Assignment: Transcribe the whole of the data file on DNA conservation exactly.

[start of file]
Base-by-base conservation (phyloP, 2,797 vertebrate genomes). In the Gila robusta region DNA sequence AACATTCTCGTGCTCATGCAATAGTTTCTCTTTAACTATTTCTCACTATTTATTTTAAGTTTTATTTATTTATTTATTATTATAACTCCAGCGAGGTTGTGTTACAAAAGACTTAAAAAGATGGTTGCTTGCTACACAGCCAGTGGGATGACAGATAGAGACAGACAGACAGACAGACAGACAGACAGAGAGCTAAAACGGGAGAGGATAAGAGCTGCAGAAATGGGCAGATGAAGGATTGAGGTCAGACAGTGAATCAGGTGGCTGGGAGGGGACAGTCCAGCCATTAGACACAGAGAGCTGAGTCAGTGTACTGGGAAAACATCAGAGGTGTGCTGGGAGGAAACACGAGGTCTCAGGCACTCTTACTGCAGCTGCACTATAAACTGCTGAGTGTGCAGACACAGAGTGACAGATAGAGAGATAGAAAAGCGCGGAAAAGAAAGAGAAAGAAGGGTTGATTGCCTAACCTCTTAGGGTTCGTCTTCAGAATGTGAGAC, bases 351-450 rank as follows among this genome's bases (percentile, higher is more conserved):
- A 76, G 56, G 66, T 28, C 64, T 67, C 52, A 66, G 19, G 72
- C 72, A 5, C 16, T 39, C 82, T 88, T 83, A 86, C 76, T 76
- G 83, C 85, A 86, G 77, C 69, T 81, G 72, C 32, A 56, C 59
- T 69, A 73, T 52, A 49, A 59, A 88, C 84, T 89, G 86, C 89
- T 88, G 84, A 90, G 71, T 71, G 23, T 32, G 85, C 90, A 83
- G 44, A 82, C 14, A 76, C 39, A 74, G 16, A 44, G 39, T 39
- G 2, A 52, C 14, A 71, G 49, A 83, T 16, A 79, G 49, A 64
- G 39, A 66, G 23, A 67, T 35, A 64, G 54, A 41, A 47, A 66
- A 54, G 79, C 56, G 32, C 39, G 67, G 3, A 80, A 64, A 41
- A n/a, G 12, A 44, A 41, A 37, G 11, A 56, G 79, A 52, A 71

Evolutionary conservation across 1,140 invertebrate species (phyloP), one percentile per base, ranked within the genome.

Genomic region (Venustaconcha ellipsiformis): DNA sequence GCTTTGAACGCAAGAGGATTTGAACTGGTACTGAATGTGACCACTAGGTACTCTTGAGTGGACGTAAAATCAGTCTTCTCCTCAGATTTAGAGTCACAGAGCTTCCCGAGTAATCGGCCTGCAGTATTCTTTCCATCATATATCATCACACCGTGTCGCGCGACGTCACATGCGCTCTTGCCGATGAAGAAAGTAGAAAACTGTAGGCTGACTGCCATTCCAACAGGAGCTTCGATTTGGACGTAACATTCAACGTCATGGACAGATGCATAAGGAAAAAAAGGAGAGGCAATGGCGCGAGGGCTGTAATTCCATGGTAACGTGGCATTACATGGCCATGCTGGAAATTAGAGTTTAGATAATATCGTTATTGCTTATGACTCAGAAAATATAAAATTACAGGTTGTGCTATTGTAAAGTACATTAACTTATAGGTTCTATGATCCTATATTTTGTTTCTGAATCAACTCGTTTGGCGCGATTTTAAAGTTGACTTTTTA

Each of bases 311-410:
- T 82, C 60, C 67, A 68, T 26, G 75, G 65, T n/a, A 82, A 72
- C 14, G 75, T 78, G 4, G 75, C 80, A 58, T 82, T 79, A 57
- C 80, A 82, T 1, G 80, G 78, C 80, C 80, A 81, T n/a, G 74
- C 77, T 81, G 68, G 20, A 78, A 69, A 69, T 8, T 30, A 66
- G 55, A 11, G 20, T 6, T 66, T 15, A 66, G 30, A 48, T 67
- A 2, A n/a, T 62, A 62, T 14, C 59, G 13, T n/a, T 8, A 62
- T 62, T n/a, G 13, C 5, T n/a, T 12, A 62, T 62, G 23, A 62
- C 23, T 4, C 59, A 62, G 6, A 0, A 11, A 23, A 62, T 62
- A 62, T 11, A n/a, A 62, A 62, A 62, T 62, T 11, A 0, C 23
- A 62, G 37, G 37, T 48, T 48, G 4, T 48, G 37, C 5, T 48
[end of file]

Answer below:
Base-by-base conservation (phyloP, 2,797 vertebrate genomes). In the Gila robusta region DNA sequence AACATTCTCGTGCTCATGCAATAGTTTCTCTTTAACTATTTCTCACTATTTATTTTAAGTTTTATTTATTTATTTATTATTATAACTCCAGCGAGGTTGTGTTACAAAAGACTTAAAAAGATGGTTGCTTGCTACACAGCCAGTGGGATGACAGATAGAGACAGACAGACAGACAGACAGACAGACAGAGAGCTAAAACGGGAGAGGATAAGAGCTGCAGAAATGGGCAGATGAAGGATTGAGGTCAGACAGTGAATCAGGTGGCTGGGAGGGGACAGTCCAGCCATTAGACACAGAGAGCTGAGTCAGTGTACTGGGAAAACATCAGAGGTGTGCTGGGAGGAAACACGAGGTCTCAGGCACTCTTACTGCAGCTGCACTATAAACTGCTGAGTGTGCAGACACAGAGTGACAGATAGAGAGATAGAAAAGCGCGGAAAAGAAAGAGAAAGAAGGGTTGATTGCCTAACCTCTTAGGGTTCGTCTTCAGAATGTGAGAC, bases 351-450 rank as follows among this genome's bases (percentile, higher is more conserved):
- A 76, G 56, G 66, T 28, C 64, T 67, C 52, A 66, G 19, G 72
- C 72, A 5, C 16, T 39, C 82, T 88, T 83, A 86, C 76, T 76
- G 83, C 85, A 86, G 77, C 69, T 81, G 72, C 32, A 56, C 59
- T 69, A 73, T 52, A 49, A 59, A 88, C 84, T 89, G 86, C 89
- T 88, G 84, A 90, G 71, T 71, G 23, T 32, G 85, C 90, A 83
- G 44, A 82, C 14, A 76, C 39, A 74, G 16, A 44, G 39, T 39
- G 2, A 52, C 14, A 71, G 49, A 83, T 16, A 79, G 49, A 64
- G 39, A 66, G 23, A 67, T 35, A 64, G 54, A 41, A 47, A 66
- A 54, G 79, C 56, G 32, C 39, G 67, G 3, A 80, A 64, A 41
- A n/a, G 12, A 44, A 41, A 37, G 11, A 56, G 79, A 52, A 71

Evolutionary conservation across 1,140 invertebrate species (phyloP), one percentile per base, ranked within the genome.

Genomic region (Venustaconcha ellipsiformis): DNA sequence GCTTTGAACGCAAGAGGATTTGAACTGGTACTGAATGTGACCACTAGGTACTCTTGAGTGGACGTAAAATCAGTCTTCTCCTCAGATTTAGAGTCACAGAGCTTCCCGAGTAATCGGCCTGCAGTATTCTTTCCATCATATATCATCACACCGTGTCGCGCGACGTCACATGCGCTCTTGCCGATGAAGAAAGTAGAAAACTGTAGGCTGACTGCCATTCCAACAGGAGCTTCGATTTGGACGTAACATTCAACGTCATGGACAGATGCATAAGGAAAAAAAGGAGAGGCAATGGCGCGAGGGCTGTAATTCCATGGTAACGTGGCATTACATGGCCATGCTGGAAATTAGAGTTTAGATAATATCGTTATTGCTTATGACTCAGAAAATATAAAATTACAGGTTGTGCTATTGTAAAGTACATTAACTTATAGGTTCTATGATCCTATATTTTGTTTCTGAATCAACTCGTTTGGCGCGATTTTAAAGTTGACTTTTTA

Each of bases 311-410:
- T 82, C 60, C 67, A 68, T 26, G 75, G 65, T n/a, A 82, A 72
- C 14, G 75, T 78, G 4, G 75, C 80, A 58, T 82, T 79, A 57
- C 80, A 82, T 1, G 80, G 78, C 80, C 80, A 81, T n/a, G 74
- C 77, T 81, G 68, G 20, A 78, A 69, A 69, T 8, T 30, A 66
- G 55, A 11, G 20, T 6, T 66, T 15, A 66, G 30, A 48, T 67
- A 2, A n/a, T 62, A 62, T 14, C 59, G 13, T n/a, T 8, A 62
- T 62, T n/a, G 13, C 5, T n/a, T 12, A 62, T 62, G 23, A 62
- C 23, T 4, C 59, A 62, G 6, A 0, A 11, A 23, A 62, T 62
- A 62, T 11, A n/a, A 62, A 62, A 62, T 62, T 11, A 0, C 23
- A 62, G 37, G 37, T 48, T 48, G 4, T 48, G 37, C 5, T 48